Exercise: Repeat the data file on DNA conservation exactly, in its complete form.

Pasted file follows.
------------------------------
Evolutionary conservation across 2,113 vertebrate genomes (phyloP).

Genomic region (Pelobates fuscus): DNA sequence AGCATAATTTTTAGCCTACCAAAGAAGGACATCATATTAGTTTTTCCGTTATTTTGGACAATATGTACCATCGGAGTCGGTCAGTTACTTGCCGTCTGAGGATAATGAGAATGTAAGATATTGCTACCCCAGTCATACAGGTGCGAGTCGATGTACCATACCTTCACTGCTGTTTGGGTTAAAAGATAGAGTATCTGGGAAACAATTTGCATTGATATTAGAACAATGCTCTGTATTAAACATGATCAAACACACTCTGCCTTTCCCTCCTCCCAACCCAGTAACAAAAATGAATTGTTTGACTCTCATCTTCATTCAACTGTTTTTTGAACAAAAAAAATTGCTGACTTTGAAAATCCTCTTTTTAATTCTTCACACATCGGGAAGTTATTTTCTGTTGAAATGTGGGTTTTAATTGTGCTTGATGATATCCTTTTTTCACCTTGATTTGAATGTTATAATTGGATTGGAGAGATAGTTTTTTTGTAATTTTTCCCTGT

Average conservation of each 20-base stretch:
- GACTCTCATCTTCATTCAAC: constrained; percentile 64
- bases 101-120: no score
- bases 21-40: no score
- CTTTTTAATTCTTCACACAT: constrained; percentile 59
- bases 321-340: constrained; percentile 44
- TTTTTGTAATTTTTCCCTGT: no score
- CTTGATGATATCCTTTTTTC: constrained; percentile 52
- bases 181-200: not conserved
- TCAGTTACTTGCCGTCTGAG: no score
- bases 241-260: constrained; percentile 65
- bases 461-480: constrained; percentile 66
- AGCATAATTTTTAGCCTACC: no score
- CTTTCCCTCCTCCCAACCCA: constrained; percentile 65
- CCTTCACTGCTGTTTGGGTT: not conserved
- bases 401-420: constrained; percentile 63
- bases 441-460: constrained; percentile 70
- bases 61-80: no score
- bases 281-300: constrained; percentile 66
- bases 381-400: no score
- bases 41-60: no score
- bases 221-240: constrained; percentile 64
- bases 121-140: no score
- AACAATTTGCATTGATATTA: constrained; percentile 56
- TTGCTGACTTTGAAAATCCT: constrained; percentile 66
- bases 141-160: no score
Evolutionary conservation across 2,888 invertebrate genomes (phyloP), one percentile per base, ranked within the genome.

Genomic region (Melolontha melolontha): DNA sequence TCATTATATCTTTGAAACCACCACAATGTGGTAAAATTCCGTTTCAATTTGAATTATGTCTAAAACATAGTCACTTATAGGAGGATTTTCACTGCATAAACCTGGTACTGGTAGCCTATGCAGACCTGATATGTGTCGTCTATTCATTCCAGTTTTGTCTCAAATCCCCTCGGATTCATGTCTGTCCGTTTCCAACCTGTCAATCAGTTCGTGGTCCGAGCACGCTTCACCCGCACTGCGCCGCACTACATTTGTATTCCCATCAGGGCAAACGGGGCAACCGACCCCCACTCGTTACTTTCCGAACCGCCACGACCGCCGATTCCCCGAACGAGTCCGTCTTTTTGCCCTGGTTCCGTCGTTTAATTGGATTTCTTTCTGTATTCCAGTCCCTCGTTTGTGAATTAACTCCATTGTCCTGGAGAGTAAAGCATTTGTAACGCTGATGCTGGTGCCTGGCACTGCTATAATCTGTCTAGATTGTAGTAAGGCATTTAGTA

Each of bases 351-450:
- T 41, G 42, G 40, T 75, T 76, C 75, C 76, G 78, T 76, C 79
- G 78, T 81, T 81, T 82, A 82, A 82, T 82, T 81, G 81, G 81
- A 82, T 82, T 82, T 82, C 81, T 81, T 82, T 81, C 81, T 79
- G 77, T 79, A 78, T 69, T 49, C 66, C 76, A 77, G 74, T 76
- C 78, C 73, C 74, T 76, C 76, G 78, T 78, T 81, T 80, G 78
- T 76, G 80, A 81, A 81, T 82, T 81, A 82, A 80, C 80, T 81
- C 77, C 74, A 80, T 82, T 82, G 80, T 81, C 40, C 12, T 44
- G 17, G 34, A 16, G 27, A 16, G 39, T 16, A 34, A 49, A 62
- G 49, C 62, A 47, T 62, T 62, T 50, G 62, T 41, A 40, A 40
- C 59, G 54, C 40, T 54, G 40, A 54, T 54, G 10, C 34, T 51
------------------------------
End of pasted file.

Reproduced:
Evolutionary conservation across 2,113 vertebrate genomes (phyloP).

Genomic region (Pelobates fuscus): DNA sequence AGCATAATTTTTAGCCTACCAAAGAAGGACATCATATTAGTTTTTCCGTTATTTTGGACAATATGTACCATCGGAGTCGGTCAGTTACTTGCCGTCTGAGGATAATGAGAATGTAAGATATTGCTACCCCAGTCATACAGGTGCGAGTCGATGTACCATACCTTCACTGCTGTTTGGGTTAAAAGATAGAGTATCTGGGAAACAATTTGCATTGATATTAGAACAATGCTCTGTATTAAACATGATCAAACACACTCTGCCTTTCCCTCCTCCCAACCCAGTAACAAAAATGAATTGTTTGACTCTCATCTTCATTCAACTGTTTTTTGAACAAAAAAAATTGCTGACTTTGAAAATCCTCTTTTTAATTCTTCACACATCGGGAAGTTATTTTCTGTTGAAATGTGGGTTTTAATTGTGCTTGATGATATCCTTTTTTCACCTTGATTTGAATGTTATAATTGGATTGGAGAGATAGTTTTTTTGTAATTTTTCCCTGT

Average conservation of each 20-base stretch:
- GACTCTCATCTTCATTCAAC: constrained; percentile 64
- bases 101-120: no score
- bases 21-40: no score
- CTTTTTAATTCTTCACACAT: constrained; percentile 59
- bases 321-340: constrained; percentile 44
- TTTTTGTAATTTTTCCCTGT: no score
- CTTGATGATATCCTTTTTTC: constrained; percentile 52
- bases 181-200: not conserved
- TCAGTTACTTGCCGTCTGAG: no score
- bases 241-260: constrained; percentile 65
- bases 461-480: constrained; percentile 66
- AGCATAATTTTTAGCCTACC: no score
- CTTTCCCTCCTCCCAACCCA: constrained; percentile 65
- CCTTCACTGCTGTTTGGGTT: not conserved
- bases 401-420: constrained; percentile 63
- bases 441-460: constrained; percentile 70
- bases 61-80: no score
- bases 281-300: constrained; percentile 66
- bases 381-400: no score
- bases 41-60: no score
- bases 221-240: constrained; percentile 64
- bases 121-140: no score
- AACAATTTGCATTGATATTA: constrained; percentile 56
- TTGCTGACTTTGAAAATCCT: constrained; percentile 66
- bases 141-160: no score
Evolutionary conservation across 2,888 invertebrate genomes (phyloP), one percentile per base, ranked within the genome.

Genomic region (Melolontha melolontha): DNA sequence TCATTATATCTTTGAAACCACCACAATGTGGTAAAATTCCGTTTCAATTTGAATTATGTCTAAAACATAGTCACTTATAGGAGGATTTTCACTGCATAAACCTGGTACTGGTAGCCTATGCAGACCTGATATGTGTCGTCTATTCATTCCAGTTTTGTCTCAAATCCCCTCGGATTCATGTCTGTCCGTTTCCAACCTGTCAATCAGTTCGTGGTCCGAGCACGCTTCACCCGCACTGCGCCGCACTACATTTGTATTCCCATCAGGGCAAACGGGGCAACCGACCCCCACTCGTTACTTTCCGAACCGCCACGACCGCCGATTCCCCGAACGAGTCCGTCTTTTTGCCCTGGTTCCGTCGTTTAATTGGATTTCTTTCTGTATTCCAGTCCCTCGTTTGTGAATTAACTCCATTGTCCTGGAGAGTAAAGCATTTGTAACGCTGATGCTGGTGCCTGGCACTGCTATAATCTGTCTAGATTGTAGTAAGGCATTTAGTA

Each of bases 351-450:
- T 41, G 42, G 40, T 75, T 76, C 75, C 76, G 78, T 76, C 79
- G 78, T 81, T 81, T 82, A 82, A 82, T 82, T 81, G 81, G 81
- A 82, T 82, T 82, T 82, C 81, T 81, T 82, T 81, C 81, T 79
- G 77, T 79, A 78, T 69, T 49, C 66, C 76, A 77, G 74, T 76
- C 78, C 73, C 74, T 76, C 76, G 78, T 78, T 81, T 80, G 78
- T 76, G 80, A 81, A 81, T 82, T 81, A 82, A 80, C 80, T 81
- C 77, C 74, A 80, T 82, T 82, G 80, T 81, C 40, C 12, T 44
- G 17, G 34, A 16, G 27, A 16, G 39, T 16, A 34, A 49, A 62
- G 49, C 62, A 47, T 62, T 62, T 50, G 62, T 41, A 40, A 40
- C 59, G 54, C 40, T 54, G 40, A 54, T 54, G 10, C 34, T 51